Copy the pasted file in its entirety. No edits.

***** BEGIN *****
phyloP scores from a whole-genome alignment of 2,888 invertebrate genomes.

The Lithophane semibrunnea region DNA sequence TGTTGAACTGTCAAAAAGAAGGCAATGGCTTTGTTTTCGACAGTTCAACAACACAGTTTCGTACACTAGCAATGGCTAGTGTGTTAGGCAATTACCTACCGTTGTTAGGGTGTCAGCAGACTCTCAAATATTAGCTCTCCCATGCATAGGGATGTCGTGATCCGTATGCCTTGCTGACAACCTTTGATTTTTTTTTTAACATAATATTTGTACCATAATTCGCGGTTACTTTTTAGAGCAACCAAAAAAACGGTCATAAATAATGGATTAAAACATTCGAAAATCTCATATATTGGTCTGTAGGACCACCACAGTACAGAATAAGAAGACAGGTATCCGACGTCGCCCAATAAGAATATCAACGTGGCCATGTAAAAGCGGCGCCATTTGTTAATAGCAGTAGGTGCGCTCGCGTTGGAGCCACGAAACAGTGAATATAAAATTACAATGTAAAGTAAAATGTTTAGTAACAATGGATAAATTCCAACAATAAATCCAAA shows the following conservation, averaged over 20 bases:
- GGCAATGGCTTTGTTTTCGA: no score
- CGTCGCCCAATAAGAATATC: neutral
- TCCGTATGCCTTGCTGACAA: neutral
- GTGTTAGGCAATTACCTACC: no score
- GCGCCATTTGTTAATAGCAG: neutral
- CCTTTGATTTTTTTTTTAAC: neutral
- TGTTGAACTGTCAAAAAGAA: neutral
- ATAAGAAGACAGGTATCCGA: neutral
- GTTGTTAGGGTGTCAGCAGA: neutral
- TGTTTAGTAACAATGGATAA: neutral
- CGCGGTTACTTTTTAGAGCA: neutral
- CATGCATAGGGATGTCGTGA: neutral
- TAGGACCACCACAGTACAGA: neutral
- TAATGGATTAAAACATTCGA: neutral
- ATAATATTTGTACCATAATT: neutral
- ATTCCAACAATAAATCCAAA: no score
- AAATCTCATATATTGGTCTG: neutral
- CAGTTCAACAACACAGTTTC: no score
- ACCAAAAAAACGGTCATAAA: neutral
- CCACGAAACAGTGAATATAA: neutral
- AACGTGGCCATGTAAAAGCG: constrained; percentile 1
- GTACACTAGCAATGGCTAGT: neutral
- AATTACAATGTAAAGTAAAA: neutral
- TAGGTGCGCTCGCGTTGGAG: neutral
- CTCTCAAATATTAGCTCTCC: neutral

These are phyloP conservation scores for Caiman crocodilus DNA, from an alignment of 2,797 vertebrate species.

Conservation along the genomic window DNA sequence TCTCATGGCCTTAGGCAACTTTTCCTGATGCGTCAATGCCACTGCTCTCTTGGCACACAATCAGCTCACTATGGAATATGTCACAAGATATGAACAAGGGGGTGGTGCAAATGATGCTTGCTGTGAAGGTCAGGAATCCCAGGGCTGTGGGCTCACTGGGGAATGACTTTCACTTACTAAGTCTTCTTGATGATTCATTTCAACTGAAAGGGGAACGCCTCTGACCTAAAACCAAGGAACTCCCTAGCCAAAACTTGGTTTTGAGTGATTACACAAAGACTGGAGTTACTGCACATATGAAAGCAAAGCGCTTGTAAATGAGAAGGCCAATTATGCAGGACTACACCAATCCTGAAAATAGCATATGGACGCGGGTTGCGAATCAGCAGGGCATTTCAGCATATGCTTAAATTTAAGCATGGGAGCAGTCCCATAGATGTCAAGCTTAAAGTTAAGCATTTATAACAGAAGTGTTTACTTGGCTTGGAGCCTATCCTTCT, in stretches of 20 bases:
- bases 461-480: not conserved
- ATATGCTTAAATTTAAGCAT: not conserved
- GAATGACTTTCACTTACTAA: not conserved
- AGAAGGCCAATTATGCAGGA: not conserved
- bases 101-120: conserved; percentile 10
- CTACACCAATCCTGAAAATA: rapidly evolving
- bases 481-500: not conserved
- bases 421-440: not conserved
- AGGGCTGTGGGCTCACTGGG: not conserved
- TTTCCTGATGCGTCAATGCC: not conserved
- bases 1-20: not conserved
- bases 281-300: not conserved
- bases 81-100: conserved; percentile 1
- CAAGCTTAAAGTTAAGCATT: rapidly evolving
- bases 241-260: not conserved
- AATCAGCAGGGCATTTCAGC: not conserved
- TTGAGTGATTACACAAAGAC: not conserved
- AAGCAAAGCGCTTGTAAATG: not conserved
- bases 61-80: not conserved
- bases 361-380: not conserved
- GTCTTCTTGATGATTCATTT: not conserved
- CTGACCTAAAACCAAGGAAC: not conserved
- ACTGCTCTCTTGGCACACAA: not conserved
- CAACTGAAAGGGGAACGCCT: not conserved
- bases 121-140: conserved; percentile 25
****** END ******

phyloP scores from a whole-genome alignment of 2,888 invertebrate genomes.

The Lithophane semibrunnea region DNA sequence TGTTGAACTGTCAAAAAGAAGGCAATGGCTTTGTTTTCGACAGTTCAACAACACAGTTTCGTACACTAGCAATGGCTAGTGTGTTAGGCAATTACCTACCGTTGTTAGGGTGTCAGCAGACTCTCAAATATTAGCTCTCCCATGCATAGGGATGTCGTGATCCGTATGCCTTGCTGACAACCTTTGATTTTTTTTTTAACATAATATTTGTACCATAATTCGCGGTTACTTTTTAGAGCAACCAAAAAAACGGTCATAAATAATGGATTAAAACATTCGAAAATCTCATATATTGGTCTGTAGGACCACCACAGTACAGAATAAGAAGACAGGTATCCGACGTCGCCCAATAAGAATATCAACGTGGCCATGTAAAAGCGGCGCCATTTGTTAATAGCAGTAGGTGCGCTCGCGTTGGAGCCACGAAACAGTGAATATAAAATTACAATGTAAAGTAAAATGTTTAGTAACAATGGATAAATTCCAACAATAAATCCAAA shows the following conservation, averaged over 20 bases:
- GGCAATGGCTTTGTTTTCGA: no score
- CGTCGCCCAATAAGAATATC: neutral
- TCCGTATGCCTTGCTGACAA: neutral
- GTGTTAGGCAATTACCTACC: no score
- GCGCCATTTGTTAATAGCAG: neutral
- CCTTTGATTTTTTTTTTAAC: neutral
- TGTTGAACTGTCAAAAAGAA: neutral
- ATAAGAAGACAGGTATCCGA: neutral
- GTTGTTAGGGTGTCAGCAGA: neutral
- TGTTTAGTAACAATGGATAA: neutral
- CGCGGTTACTTTTTAGAGCA: neutral
- CATGCATAGGGATGTCGTGA: neutral
- TAGGACCACCACAGTACAGA: neutral
- TAATGGATTAAAACATTCGA: neutral
- ATAATATTTGTACCATAATT: neutral
- ATTCCAACAATAAATCCAAA: no score
- AAATCTCATATATTGGTCTG: neutral
- CAGTTCAACAACACAGTTTC: no score
- ACCAAAAAAACGGTCATAAA: neutral
- CCACGAAACAGTGAATATAA: neutral
- AACGTGGCCATGTAAAAGCG: constrained; percentile 1
- GTACACTAGCAATGGCTAGT: neutral
- AATTACAATGTAAAGTAAAA: neutral
- TAGGTGCGCTCGCGTTGGAG: neutral
- CTCTCAAATATTAGCTCTCC: neutral

These are phyloP conservation scores for Caiman crocodilus DNA, from an alignment of 2,797 vertebrate species.

Conservation along the genomic window DNA sequence TCTCATGGCCTTAGGCAACTTTTCCTGATGCGTCAATGCCACTGCTCTCTTGGCACACAATCAGCTCACTATGGAATATGTCACAAGATATGAACAAGGGGGTGGTGCAAATGATGCTTGCTGTGAAGGTCAGGAATCCCAGGGCTGTGGGCTCACTGGGGAATGACTTTCACTTACTAAGTCTTCTTGATGATTCATTTCAACTGAAAGGGGAACGCCTCTGACCTAAAACCAAGGAACTCCCTAGCCAAAACTTGGTTTTGAGTGATTACACAAAGACTGGAGTTACTGCACATATGAAAGCAAAGCGCTTGTAAATGAGAAGGCCAATTATGCAGGACTACACCAATCCTGAAAATAGCATATGGACGCGGGTTGCGAATCAGCAGGGCATTTCAGCATATGCTTAAATTTAAGCATGGGAGCAGTCCCATAGATGTCAAGCTTAAAGTTAAGCATTTATAACAGAAGTGTTTACTTGGCTTGGAGCCTATCCTTCT, in stretches of 20 bases:
- bases 461-480: not conserved
- ATATGCTTAAATTTAAGCAT: not conserved
- GAATGACTTTCACTTACTAA: not conserved
- AGAAGGCCAATTATGCAGGA: not conserved
- bases 101-120: conserved; percentile 10
- CTACACCAATCCTGAAAATA: rapidly evolving
- bases 481-500: not conserved
- bases 421-440: not conserved
- AGGGCTGTGGGCTCACTGGG: not conserved
- TTTCCTGATGCGTCAATGCC: not conserved
- bases 1-20: not conserved
- bases 281-300: not conserved
- bases 81-100: conserved; percentile 1
- CAAGCTTAAAGTTAAGCATT: rapidly evolving
- bases 241-260: not conserved
- AATCAGCAGGGCATTTCAGC: not conserved
- TTGAGTGATTACACAAAGAC: not conserved
- AAGCAAAGCGCTTGTAAATG: not conserved
- bases 61-80: not conserved
- bases 361-380: not conserved
- GTCTTCTTGATGATTCATTT: not conserved
- CTGACCTAAAACCAAGGAAC: not conserved
- ACTGCTCTCTTGGCACACAA: not conserved
- CAACTGAAAGGGGAACGCCT: not conserved
- bases 121-140: conserved; percentile 25